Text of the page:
D.Utah: Miranda violation led to unreasonable search of bag

Defendant’s statements were involuntary under Miranda and suppressed. That led to an unreasonable seizure of evidence in his bag. United States v. Archuleta, 2013 U.S. Dist. LEXIS 143490 (D. Utah October 3, 2013):

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Permalink 06:00:41 am, by fourth, 419 words, 344 views   English (US)
Categories: General

D.Utah: Co-conspirator claiming duty to keep car secure still did not have standing

Co-conspirator told to drive somebody else’s car with drugs in it who had a duty to keep the car secure still did not have standing. United States v. Santos, 2013 U.S. Dist. LEXIS 143489 (D. Utah October 3, 2013):

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Permalink 05:48:48 am, by fourth, 205 words, 189 views   English (US)
Categories: General

AFCCA: Consent when told "if you've done nothing wrong," you're OK is valid

Defendant was brought in to talk about her husband’s arrest for drug activity off-base. She was not the focus of the investigation. “One of the AFOSI agents took the smoke break with the appellant. He testified, ‘I told her that it’s just a consent to search her house; we weren't looking at her we were looking at her husband, and she didn't have to sign it.’ He also told the appellant ‘if she hadn't done anything wrong that [sic] she had nothing to worry about.’” She consented, and it was valid. United States v. Olson, 2013 CCA LEXIS 822 (A.F. C.C.A. September 11, 2013).*

Officers were inside by consent, and they were looking for somebody involved in a shooting. They told defendant to stand up and a gun was under where he was lying. That was in plain view. United States v. Antone-Herron, 2013 U.S. Dist. LEXIS 142589 (N.D. Ala. September 20, 2013).*

Defense counsel was not ineffective for not challenging GPS on his car where Jones was decided two years after his conviction. It would have been overruled at the time and affirmed on appeal, and the good faith exception would have applied. Hutcherson v. United States, 2013 U.S. Dist. LEXIS 143249 (N.D. Tex. July 19, 2013).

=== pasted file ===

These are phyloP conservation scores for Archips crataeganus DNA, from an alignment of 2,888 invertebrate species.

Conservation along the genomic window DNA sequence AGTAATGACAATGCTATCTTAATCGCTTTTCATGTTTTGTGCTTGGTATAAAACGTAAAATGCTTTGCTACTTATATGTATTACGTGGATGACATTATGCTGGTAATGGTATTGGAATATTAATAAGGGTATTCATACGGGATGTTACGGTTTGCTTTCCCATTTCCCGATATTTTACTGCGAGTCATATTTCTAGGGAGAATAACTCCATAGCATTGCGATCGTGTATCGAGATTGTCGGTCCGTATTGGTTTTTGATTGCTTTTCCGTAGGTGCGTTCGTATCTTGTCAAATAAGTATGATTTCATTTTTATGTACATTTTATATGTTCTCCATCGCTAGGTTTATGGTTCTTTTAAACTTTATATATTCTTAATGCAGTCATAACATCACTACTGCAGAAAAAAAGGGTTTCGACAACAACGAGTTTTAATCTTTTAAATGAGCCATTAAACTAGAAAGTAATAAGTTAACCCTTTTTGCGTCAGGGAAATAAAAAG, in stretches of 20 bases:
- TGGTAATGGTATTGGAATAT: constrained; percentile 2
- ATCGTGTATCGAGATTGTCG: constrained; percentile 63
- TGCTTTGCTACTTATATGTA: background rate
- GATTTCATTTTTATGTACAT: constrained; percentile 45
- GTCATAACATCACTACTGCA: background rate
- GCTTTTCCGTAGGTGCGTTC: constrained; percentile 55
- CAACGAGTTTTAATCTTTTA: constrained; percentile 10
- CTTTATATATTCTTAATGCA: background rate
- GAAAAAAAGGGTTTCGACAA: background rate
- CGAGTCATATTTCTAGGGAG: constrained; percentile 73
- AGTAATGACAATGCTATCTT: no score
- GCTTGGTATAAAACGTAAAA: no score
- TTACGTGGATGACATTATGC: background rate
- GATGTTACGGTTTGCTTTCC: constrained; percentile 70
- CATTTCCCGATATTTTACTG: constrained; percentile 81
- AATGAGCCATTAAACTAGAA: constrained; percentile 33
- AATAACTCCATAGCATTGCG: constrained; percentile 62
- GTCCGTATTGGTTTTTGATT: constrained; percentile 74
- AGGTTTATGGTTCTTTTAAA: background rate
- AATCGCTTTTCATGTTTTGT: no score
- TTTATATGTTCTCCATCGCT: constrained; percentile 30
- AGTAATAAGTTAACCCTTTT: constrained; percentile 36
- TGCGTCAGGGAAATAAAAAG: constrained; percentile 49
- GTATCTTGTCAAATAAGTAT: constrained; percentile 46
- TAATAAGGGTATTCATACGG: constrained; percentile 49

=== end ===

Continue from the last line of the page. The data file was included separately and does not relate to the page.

Permalink 05:35:07 am, by fourth, 220 words, 511 views   English (US)
Categories: General

C.D.Cal.: No reasonable expectation of privacy in historical cell site location data

There is no reasonable expectation of privacy in historical cell site location data. In any event, the good faith exception would apply. United States v. Moreno-Nevarez, 2013 U.S. Dist. LEXIS 143900 (S.D. Cal. October 1, 2013):

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by John Wesley Hall
Criminal Defense Lawyer and
  Fourth Amendment consultant
Little Rock, Arkansas
Contact / The Book
Search and seizure law consulting

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URL hits since 2010


Fourth Amendment cases,
citations, and links

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Most recent SCOTUS cases:
2009 to date:

2013-14 Term:
  Riley v. California, granted Jan.17, argued Apr. 29 (ScotusBlog)
  United States v. Wurie, granted Jan.17, argued Apr. 29 (ScotusBlog)
  Plumhoff v. Rickard, granted Nov. 15, argued Mar. 4 (ScotusBlog)
  Stanton v. Sims, 134 S.Ct. 3, 187 L. Ed. 2d 341 (Nov. 4, 2013) (per curiam)
  Navarette v. California, granted Oct.1, argued Jan. 21 (ScotusBlog)
  Fernandez v. California, 134 S.Ct. 1126, 188 L. Ed. 2d 25 (Feb. 25) (ScotusBlog)

2012-13 Term:
  Maryland v. King, 133 S.Ct. 1958, 186 L.Ed.2d 1 (2013) (ScotusBlog)
  Missouri v. McNeeley, 133 S.Ct. 1552, 185 L.Ed.2d 696 (2013) (ScotusBlog)
  Bailey v. United States, 133 S.Ct. 1031, 185 L.Ed.2d 19 (2013) (ScotusBlog)
  Florida v. Harris, 133 S.Ct. 1050, 185 L.Ed.2d 61 (2013) (ScotusBlog)
  Florida v. Jardines, 133 S.Ct. 1409, 185 L.Ed.2d 495 (2013) (ScotusBlog)